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April 18, 2016 Articles

Two-Track Investigations: How to Protect Privileged Information after a Data Security Breach

A recent decision in the Target litigation reaffirms the validity of two-track investigations.

By Kristen Viglione

A recent decision in the Target litigation over a data security breach that occurred during the 2013 holiday season has reaffirmed the validity of the well-established practice of conducting two-track investigations after a data security breach.

Two-track investigations permit a company to conduct a swift, non-privileged investigation of how a data breach occurred, while pursuing, with a different team, a separate privileged investigation to assist in-house and outside counsel to provide legal advice to the company. In the Target litigation, the court denied a motion to compel certain attorney-client and work-product privileged materials generated in the course of Target's internal investigation because of Target's two-track approach to investigating the breach. In re Target Corp. Customer Data Sec. Breach, MDL No. 14-2522 (D. Minn. Oct. 25, 2015).

Target faced the same problem confronted by many data security breach defendants: the struggle to protect from discovery privileged information developed in the course of internal investigations. To address this issue, many defendants engage in two-track investigations. However, defendants often believe it is impossible to maintain a two-track investigation in the midst of a massive, highly publicized data security breach. The Target decision demonstrates the viability of the two-track approach and confirms the benefits and importance of considering a two-track investigation. With sufficient resources and planning, a defendant can invoke the protections of this investigative method, even when faced with a large data breach, litigation, and press attention.

Target's Two-Track Investigation and the Privilege Ruling
Seventy million people and over 500 financial institutions fell victim to the Target data security breach that occurred between November 27 and December 15 of 2013. Computer hackers gained access to Target's computer systems and extracted credit and debit card numbers and the personal information of Target's customers, including their names, addresses, emails, and phone numbers. The breach gave rise to consumer, financial institution, and shareholder class actions against Target. The class actions alleged violations of consumer protection laws and data breach notice requirements, negligence, breach of implied contract, and unjust enrichment, among other claims. These claims were based on Target's alleged failure to protect customer financial data.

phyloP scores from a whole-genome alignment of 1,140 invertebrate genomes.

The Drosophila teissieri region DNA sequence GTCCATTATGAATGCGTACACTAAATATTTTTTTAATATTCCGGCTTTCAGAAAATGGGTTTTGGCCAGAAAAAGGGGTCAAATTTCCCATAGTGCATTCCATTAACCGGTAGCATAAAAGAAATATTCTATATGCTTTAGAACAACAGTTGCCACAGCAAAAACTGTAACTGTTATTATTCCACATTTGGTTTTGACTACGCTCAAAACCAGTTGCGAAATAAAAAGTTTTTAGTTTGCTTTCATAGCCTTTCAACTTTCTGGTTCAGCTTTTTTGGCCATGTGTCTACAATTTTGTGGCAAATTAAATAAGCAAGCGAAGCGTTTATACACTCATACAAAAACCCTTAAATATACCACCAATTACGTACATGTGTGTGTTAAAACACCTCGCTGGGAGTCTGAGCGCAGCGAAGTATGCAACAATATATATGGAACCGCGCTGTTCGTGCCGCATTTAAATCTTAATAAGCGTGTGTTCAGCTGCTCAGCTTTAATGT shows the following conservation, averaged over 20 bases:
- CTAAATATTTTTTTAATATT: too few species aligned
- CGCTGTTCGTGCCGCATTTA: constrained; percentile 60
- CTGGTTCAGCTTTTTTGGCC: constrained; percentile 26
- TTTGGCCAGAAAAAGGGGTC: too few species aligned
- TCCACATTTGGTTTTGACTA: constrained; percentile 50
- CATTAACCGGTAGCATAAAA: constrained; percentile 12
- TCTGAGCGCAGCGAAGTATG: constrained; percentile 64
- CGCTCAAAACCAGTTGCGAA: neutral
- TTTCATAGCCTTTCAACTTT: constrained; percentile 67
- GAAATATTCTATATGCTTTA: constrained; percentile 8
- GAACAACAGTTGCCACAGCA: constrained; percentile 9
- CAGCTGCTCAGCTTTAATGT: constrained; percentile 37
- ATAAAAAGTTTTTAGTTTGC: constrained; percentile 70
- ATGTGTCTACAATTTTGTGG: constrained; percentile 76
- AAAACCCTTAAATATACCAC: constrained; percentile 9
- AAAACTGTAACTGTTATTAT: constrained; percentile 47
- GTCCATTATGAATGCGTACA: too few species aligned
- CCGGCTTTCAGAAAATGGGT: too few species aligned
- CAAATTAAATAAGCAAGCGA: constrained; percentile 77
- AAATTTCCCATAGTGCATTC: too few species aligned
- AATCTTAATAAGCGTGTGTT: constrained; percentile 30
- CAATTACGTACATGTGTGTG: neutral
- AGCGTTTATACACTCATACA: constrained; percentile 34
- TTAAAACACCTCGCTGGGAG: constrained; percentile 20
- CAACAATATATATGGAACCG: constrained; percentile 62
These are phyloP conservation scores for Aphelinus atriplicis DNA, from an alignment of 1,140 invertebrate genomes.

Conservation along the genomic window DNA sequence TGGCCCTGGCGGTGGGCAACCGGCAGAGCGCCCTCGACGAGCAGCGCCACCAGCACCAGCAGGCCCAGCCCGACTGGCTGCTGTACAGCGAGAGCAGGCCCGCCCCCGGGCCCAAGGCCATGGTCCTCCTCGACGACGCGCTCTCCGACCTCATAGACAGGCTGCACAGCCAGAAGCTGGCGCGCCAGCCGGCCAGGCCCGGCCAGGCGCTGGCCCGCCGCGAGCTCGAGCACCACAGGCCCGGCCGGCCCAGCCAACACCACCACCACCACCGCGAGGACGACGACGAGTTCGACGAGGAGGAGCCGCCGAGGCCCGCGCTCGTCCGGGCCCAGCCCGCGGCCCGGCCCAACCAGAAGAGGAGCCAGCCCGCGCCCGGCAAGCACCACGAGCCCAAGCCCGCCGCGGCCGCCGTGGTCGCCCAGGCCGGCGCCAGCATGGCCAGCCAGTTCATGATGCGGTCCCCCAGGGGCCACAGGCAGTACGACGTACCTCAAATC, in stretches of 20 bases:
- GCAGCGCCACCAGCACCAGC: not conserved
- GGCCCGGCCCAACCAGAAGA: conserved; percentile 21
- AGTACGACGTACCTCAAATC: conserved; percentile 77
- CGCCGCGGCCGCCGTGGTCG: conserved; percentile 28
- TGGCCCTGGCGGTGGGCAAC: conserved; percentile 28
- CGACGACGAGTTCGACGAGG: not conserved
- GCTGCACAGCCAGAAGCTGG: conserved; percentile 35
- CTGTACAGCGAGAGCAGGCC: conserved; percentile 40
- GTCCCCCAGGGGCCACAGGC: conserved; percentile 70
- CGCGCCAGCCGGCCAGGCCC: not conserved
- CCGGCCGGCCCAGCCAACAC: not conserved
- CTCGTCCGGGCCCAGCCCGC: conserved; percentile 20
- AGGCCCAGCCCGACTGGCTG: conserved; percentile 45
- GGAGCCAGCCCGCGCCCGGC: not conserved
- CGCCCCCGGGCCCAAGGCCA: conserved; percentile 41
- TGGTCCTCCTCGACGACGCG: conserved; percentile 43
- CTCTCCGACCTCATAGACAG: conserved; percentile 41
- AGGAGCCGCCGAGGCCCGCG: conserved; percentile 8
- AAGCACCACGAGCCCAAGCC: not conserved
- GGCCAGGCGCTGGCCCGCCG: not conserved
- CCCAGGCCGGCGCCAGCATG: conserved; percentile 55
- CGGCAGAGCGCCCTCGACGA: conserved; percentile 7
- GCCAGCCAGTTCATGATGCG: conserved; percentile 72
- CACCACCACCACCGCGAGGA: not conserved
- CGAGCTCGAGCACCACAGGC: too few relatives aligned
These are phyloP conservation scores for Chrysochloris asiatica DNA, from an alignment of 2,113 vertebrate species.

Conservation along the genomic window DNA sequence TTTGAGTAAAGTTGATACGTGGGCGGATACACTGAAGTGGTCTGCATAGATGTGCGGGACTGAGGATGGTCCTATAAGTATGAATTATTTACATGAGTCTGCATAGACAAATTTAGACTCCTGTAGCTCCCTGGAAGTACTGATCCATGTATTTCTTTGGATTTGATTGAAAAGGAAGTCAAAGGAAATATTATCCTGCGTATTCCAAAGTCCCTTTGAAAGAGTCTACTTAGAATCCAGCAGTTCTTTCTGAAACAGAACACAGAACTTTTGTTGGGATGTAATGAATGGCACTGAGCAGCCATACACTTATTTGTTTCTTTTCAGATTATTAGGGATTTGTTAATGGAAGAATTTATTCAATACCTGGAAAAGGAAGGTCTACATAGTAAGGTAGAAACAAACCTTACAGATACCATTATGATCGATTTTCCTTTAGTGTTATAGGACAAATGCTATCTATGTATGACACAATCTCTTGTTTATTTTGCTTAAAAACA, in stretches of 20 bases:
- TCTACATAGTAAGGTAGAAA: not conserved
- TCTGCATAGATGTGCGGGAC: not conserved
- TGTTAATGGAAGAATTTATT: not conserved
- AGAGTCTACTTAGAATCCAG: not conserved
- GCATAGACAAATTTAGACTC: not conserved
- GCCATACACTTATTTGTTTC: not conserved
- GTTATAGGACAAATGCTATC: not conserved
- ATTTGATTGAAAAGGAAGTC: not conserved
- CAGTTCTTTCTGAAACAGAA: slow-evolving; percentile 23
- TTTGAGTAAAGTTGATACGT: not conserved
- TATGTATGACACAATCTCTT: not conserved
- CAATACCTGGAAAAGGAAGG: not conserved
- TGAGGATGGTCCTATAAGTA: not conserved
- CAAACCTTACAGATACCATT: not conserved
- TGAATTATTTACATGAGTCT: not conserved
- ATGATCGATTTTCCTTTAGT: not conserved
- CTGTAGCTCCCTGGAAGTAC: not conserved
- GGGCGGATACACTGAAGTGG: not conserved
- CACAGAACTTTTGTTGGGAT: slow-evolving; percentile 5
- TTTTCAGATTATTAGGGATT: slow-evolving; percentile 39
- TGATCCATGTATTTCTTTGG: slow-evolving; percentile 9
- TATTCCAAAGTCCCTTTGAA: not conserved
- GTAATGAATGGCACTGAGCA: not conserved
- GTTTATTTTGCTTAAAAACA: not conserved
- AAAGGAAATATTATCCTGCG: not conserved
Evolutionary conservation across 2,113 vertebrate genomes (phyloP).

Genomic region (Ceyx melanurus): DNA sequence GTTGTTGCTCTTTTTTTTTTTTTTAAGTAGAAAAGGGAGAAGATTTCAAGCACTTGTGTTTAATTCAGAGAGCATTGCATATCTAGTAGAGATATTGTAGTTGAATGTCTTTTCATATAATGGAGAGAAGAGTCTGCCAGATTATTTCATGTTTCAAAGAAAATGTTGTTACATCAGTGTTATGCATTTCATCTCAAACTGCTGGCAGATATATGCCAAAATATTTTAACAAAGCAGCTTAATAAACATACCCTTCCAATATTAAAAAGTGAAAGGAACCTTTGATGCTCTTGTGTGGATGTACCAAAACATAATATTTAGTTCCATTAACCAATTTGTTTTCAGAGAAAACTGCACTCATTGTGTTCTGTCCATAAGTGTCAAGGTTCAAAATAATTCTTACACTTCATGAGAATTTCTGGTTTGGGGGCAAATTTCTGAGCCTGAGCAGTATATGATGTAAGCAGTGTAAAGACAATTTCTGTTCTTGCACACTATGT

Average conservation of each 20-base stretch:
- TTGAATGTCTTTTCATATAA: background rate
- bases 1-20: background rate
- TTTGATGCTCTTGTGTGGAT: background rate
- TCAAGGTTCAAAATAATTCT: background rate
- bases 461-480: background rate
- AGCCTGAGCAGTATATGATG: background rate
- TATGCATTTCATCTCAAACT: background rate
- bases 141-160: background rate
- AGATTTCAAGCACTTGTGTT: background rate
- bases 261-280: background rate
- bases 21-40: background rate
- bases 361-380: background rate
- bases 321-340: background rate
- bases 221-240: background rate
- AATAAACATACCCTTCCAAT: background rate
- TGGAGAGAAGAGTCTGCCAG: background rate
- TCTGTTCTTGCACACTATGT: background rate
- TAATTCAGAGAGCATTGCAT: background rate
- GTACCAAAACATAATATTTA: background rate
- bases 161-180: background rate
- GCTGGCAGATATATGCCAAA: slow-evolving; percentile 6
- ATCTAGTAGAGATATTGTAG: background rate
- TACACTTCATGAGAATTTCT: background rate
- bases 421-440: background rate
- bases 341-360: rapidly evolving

Target launched an internal investigation, retaining outside counsel and Verizon, as a consulting expert, to conduct a two-track investigation of the data security breach. Working on behalf of a number of credit card companies, the Verizon team investigated how the security breach occurred. Verizon conducted the investigation as Target ordinarily would in its daily course of business. Materials generated in this investigation were not, and were never intended to be, privileged. Rather, Target undertook this investigation to understand how the breach happened and how to respond appropriately as a business, regardless of pending litigation.

Working with a different team from Verizon, completely insulated from the first investigation, Target launched a second investigation into the data security breach with a focus on the pending litigation. At the request of inside and outside counsel, Target formed an internal task force—the Data Breach Security Task Force—to address the breach. Target's chief legal officer, Timothy Baer, explained that Target established the task force "to coordinate activities on behalf of [Target's inside and outside] counsel to better position the Target Law Department and outside counsel to provide legal advice to Target personnel to defend the company." The second Verizon team provided counsel with the necessary information regarding the breach in order to provide legal advice to Target.